Primates

Capuchin Monkeys (Cebus apella)The LRC is the permanent home to several groups of socially-housed capuchin monkeys (total = 30). These animals actively participate in projects designed to evaluate a variety of social behavior including cooperation as well as computerized tasks to assess learning and cognition. Like the other animals at the LRC, the capuchin monkeys have access to indoor and outdoor caging areas and voluntarily participate in noninvasive research projects that are either computer-based or that use physical stimuli and traditional apparatus.  Three social groups of capuchins participate in a wide range of noninvasive studies of cognition and social cognition
Rhesus Monkeys (Macaca mulatta) Seven male macaques currently make up the LRC’s rhesus colony, productively working at computerized testing systems on tasks designed to assess learning and cognitive skills such as memory, knowledge of numbers, concepts and reasoning ability. As with the other animals at the LRC, the animals are not deprived of food or fluids or reduced in body weight for purposes of testing. Rather, the animals work on tasks as they choose to receive supplemental treats and for the challenge, control, and enrichment that the experiments provide. Life-long longitudinal studies of these (and the other) animals affords unique opportunities to investigate how cognitive competencies may build on prior experience and training. A resident colony of rhesus monkeys participate in noninvasive cognitive research

Remembering the Chimpanzees (Pan troglodytes):  The LRC was the lifetime home to five chimpanzees: Lana, Sherman, Austin, Mercury, and Panzee. Each voluntarily participated daily in a wide range of research activities, interacting with one another and with human caretakers and experimenters. Lana (1970-2016) was part of the first LRC project in 1971, designed to produce an analog of human language in a nonhuman primate. It has been estimated that she has contributed data to more than 200 publications to date. She was a pioneer in language research, in studies of numerical cognition, and in research on many other cognitive topics. Lana, Austin, Sherman and Panzee were reared with exposure to keyboard-based visuographic symbols called “lexigrams” that represented people, places, foods, objects, activities, and other meanings. Lana’s son Mercury (1986-2016), who died just a few weeks before his mother, was raised around language use but was not systematically taught (and did not spontaneously acquire) symbol meanings. He showed great proficiency in a wide range of computerized tasks. Sherman (1973-2018) and Austin (1974-1996) and raised together in a language-rich environment. Principal Investigator Sue Savage-Rumbaugh and collaborators set-up problems that the chimpanzees could only solve through the use of language (e.g., Austin needed a tool to obtain food, Sherman had access to the tools but not the food, and the apes could use the keyboard to communicate with one another). In his later years, Sherman excelled in tests of self control, memory, and other cognitive competencies. Panzee (1985-2014) was reared with a bonobo named Panbanisha by Dr. Savage-Rumbaugh, Dr. Karen Brakke, and collaborators. In many ways, Panzee may have been the most accomplished of all of the LRC chimpanzees, showing unprecedented levels of speech comprehension for the species, as well as impressive performance in memory and other domains.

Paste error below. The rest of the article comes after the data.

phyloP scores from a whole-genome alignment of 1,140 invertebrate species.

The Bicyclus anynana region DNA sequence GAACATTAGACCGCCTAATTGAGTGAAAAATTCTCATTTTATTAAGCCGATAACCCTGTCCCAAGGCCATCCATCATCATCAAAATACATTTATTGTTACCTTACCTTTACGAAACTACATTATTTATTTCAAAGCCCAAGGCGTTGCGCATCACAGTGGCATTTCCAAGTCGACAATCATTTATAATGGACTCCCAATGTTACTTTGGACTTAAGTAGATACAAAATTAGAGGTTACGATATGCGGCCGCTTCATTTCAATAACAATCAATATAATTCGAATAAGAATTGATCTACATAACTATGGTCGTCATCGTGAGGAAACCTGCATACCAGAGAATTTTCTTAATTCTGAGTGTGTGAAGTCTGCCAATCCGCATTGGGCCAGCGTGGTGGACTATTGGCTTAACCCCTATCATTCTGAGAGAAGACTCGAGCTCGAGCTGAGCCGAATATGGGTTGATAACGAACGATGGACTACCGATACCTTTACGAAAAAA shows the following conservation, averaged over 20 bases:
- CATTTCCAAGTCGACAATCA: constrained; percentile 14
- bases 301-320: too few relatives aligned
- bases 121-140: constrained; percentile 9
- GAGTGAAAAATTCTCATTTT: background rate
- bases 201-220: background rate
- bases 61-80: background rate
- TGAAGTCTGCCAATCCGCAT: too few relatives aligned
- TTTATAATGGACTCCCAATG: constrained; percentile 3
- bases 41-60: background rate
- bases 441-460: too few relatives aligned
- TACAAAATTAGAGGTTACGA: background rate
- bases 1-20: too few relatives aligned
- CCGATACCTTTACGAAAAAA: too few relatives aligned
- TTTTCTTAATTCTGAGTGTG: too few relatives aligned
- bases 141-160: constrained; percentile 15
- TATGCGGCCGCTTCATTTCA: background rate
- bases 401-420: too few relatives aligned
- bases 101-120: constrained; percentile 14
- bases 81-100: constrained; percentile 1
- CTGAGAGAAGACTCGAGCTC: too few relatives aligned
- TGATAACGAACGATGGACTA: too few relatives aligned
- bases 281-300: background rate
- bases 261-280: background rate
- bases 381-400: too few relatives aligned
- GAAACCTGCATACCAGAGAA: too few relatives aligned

Each of these chimpanzees died of natural causes after long, happy, productive lives. The field of comparative cognition will forever be changed by their contributions to science. They are each dearly missed by the human companions who loved these apes and who worked with them and cared for them every day. The Language Research Center and Georgia State University are greatly in their debt. It was a privilege to spend every day of their lives trying to promote these animals’ physical and psychological wellbeing, and partnering with them in the pursuit of science.

A memorial grove was planted at the LRC as a living memorial in honor of our departed primate friends, both human (Duane Rumbaugh, Judy Sizemore, Skip Haig, Michael Owren) and and nonhuman.

In memorium: Austin     Panzee     Mercury     Lana     Sherman

Duane Rumbaugh     Judy Sizemore     Skip Haig     Michael Owren

Click here to read the GSU Research Magazine award-winning story, The Lana Legacy, about Duane Rumbaugh and Lana

 Panzee

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